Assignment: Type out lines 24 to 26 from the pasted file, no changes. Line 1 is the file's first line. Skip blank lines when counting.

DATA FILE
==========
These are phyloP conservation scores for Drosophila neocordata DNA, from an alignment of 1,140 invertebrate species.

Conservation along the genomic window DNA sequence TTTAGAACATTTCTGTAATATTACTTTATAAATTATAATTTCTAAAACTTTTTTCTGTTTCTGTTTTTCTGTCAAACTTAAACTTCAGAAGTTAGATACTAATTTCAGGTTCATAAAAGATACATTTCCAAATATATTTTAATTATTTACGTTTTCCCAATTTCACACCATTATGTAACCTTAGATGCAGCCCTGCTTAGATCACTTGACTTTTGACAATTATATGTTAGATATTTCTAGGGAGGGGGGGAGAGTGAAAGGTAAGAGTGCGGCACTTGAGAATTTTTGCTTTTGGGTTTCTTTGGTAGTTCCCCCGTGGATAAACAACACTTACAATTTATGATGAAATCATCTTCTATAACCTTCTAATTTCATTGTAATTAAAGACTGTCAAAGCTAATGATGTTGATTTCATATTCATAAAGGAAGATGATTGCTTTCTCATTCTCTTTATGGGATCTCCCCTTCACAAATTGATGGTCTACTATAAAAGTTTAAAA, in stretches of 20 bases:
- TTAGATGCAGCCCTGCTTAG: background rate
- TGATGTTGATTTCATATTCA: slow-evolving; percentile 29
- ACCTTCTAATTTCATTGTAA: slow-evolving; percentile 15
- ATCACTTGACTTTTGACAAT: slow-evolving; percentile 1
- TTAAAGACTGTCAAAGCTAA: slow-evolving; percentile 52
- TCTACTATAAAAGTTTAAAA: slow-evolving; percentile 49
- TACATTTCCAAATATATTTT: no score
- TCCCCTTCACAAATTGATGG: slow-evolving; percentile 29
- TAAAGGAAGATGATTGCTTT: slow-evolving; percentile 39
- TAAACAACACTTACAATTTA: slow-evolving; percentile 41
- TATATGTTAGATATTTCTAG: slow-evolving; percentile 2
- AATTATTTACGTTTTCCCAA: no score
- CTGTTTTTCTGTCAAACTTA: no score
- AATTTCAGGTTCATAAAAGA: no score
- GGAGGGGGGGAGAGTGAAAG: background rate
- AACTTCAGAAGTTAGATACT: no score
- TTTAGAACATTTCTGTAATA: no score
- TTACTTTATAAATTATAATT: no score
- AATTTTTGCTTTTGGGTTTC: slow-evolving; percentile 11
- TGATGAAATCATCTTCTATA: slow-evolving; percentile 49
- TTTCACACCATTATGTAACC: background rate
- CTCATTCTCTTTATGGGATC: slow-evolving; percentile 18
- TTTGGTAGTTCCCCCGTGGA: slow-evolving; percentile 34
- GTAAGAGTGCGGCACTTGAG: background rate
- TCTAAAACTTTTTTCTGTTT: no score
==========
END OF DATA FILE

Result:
- CTCATTCTCTTTATGGGATC: slow-evolving; percentile 18
- TTTGGTAGTTCCCCCGTGGA: slow-evolving; percentile 34
- GTAAGAGTGCGGCACTTGAG: background rate